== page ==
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Cleft Lip and Cleft Palate: Spoon Feeding and Cup Drinking

Spoon feeding

Feeding should be an enjoyable time for both you and your baby. Choose a meal where you have time to spend helping your child get used to the spoon. Try to relax and stay calm while introducing spoon feeding to your child.

Here are a few tips to follow when feeding your baby with a spoon:

  • Place your baby in an upright, supported sitting position. Your baby will need more support if he is not yet sitting independently.
  • Use a spoon with a flat bowl rather than a deep bowl to make it easier for the mouth and upper lip.
  • Offer small tastes of the food to get your baby’s attention. Your baby will show interest by having bright eyes, opening his mouth, or leaning his head towards the spoon.

Your baby needs to feel in control of each bite while gradually learning how to move new food textures around the cleft palate.

Progress at your baby's pace. Give your child time to taste the food and play with it. 

An open cleft can allow food to enter the nasal cavity

An open cleft can allow poorly swallowed food to enter the nasal cavity and come out of your baby’s nose. Your baby will likely sneeze to clear the nose if this happens.This is normal for babies with a cleft palate and it is important to remain calm. Gently wipe his face and stay positive to keep feeding enjoyable. Your baby needs to learn how to move a new food texture past the cleft to prevent this from happening.  

If your baby loses a lot through his nose, try giving smaller bites each time and go more slowly. Most children will learn this skill well with time. It is important to know that food in the nose can be uncomfortable but is not life-threatening. As long as your child is gaining weight and growing appropriately, this is not a concern.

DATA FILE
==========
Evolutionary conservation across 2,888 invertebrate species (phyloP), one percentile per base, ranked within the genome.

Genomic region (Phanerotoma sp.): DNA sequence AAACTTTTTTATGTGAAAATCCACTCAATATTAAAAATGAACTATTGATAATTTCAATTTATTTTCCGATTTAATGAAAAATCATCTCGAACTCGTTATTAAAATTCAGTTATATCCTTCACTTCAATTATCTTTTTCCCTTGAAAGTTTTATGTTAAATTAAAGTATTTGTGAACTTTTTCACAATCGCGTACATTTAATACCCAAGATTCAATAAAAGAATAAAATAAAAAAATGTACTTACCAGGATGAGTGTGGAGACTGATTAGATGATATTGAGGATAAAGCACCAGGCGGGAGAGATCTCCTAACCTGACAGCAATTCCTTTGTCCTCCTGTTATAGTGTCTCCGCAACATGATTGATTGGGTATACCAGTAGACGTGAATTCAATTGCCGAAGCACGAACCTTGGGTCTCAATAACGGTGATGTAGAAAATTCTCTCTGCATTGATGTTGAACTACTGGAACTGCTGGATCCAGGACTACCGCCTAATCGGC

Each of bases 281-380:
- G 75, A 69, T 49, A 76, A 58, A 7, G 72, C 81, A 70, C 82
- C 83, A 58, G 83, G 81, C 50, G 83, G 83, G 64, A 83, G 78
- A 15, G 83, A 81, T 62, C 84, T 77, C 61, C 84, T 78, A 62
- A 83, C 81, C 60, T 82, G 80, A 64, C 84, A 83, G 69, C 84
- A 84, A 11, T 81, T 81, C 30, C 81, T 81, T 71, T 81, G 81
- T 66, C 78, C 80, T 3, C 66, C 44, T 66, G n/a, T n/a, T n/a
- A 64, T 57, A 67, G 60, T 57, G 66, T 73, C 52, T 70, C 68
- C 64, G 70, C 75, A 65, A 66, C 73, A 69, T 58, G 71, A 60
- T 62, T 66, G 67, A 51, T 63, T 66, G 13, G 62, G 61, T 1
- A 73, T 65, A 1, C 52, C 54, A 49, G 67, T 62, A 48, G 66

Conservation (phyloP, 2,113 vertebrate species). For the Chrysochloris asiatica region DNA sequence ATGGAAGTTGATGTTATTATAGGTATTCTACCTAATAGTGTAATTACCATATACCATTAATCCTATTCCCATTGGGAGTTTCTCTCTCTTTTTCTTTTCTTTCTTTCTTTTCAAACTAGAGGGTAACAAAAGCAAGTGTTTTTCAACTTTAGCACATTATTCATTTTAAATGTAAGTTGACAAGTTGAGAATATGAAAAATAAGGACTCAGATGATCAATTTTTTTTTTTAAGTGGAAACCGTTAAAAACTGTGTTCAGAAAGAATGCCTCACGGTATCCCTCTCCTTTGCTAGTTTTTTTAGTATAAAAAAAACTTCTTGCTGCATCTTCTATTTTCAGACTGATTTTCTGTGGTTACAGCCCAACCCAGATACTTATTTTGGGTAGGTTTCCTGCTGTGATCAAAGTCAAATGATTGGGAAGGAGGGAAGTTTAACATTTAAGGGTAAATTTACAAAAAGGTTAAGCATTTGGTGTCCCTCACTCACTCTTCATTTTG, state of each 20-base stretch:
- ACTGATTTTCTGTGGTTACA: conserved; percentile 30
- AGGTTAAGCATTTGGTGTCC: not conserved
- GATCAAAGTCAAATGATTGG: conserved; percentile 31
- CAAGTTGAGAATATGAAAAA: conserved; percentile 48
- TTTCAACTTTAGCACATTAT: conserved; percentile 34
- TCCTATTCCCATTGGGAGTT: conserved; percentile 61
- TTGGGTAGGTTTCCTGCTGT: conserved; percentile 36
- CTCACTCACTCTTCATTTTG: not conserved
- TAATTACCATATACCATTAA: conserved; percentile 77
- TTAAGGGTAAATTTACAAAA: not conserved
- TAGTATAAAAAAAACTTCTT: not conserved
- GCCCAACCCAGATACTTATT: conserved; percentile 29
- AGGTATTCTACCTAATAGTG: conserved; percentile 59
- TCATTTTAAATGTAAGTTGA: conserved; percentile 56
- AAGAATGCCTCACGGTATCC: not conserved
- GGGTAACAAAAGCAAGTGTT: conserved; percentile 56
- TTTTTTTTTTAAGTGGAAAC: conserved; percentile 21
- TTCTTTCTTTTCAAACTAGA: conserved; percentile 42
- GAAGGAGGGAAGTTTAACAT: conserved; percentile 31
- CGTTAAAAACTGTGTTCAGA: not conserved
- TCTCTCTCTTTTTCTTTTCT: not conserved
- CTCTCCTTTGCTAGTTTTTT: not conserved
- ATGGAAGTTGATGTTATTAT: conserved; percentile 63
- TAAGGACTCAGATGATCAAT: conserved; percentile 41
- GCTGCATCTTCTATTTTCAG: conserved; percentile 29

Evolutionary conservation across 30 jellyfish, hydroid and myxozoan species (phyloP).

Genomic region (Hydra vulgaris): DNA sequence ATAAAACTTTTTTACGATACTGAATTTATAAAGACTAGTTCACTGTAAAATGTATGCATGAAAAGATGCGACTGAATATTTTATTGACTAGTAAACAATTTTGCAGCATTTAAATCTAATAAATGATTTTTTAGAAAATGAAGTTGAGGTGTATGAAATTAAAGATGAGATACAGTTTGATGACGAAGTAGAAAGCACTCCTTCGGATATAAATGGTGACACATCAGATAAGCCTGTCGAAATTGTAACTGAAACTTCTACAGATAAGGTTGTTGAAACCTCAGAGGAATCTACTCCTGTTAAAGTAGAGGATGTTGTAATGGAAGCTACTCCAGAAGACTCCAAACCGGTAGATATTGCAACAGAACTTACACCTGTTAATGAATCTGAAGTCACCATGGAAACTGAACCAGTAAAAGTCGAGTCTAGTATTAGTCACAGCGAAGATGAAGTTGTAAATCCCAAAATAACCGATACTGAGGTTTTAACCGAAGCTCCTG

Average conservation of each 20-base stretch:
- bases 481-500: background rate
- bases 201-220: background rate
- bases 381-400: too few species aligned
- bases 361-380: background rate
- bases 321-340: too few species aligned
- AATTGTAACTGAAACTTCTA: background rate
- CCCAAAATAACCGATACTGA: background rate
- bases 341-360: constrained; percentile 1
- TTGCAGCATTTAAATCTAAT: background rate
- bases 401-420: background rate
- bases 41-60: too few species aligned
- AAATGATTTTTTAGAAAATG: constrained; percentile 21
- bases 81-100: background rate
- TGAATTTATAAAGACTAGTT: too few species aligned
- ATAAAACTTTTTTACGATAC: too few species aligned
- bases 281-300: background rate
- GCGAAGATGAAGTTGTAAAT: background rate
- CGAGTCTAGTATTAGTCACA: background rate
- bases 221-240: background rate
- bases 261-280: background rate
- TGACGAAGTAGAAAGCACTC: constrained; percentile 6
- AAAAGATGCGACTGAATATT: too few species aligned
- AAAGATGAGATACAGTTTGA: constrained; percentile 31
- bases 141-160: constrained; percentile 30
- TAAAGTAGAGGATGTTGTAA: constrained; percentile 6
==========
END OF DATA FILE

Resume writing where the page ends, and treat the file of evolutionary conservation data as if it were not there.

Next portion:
Common foods you can give your child

First introduce pablum and cereals to your child. Ask your paediatrician or family physician about other foods of different tastes and textures to give your baby.

These are some common types of food you can give your child:

  • infant cereals
  • pureed baby foods (veggies, fruits, and meats)
  • minced foods

Introduce one food at a time

Introduce only one new single-ingredient food at a time. Wait 3 to 7 days before you introduce another new food. This way, you will know whether your child will have a reaction to a certain type of food. Once your child is able to handle a number of foods well, you can start to mix the different types of foods that you offer.

Some foods may be irritating to the nasal passages. Citrus fruits and tomatoes have an acidic quality that can be more uncomfortable. Once your child gains more control in eating with his cleft palate, eating these types of foods will be easier.

Finger feeding is okay

Although it is messy, you can give your baby opportunities to explore food with his fingers to become familiar with food textures through hand to mouth experiences. These experiences are especially helpful if your baby refuses food from a spoon.

Cup drinking

Before the operation to repair a cleft palate, your baby needs to be completely weaned from bottle drinking and effectively drinking from a cup. This is because after the palate repair, the bottle nipple can rub against the stitches and break down the repair.

You can introduce drinking from a cup after your baby becomes familiar with spoon feeding.

There is no specific cup for a child with a cleft palate. Several types of cups are available, including cups with lids, spouts, specialized flow spouts, and handles. Most parents want a lid to help prevent too much spillage. The lids come with or without spouts.

Cups with spouts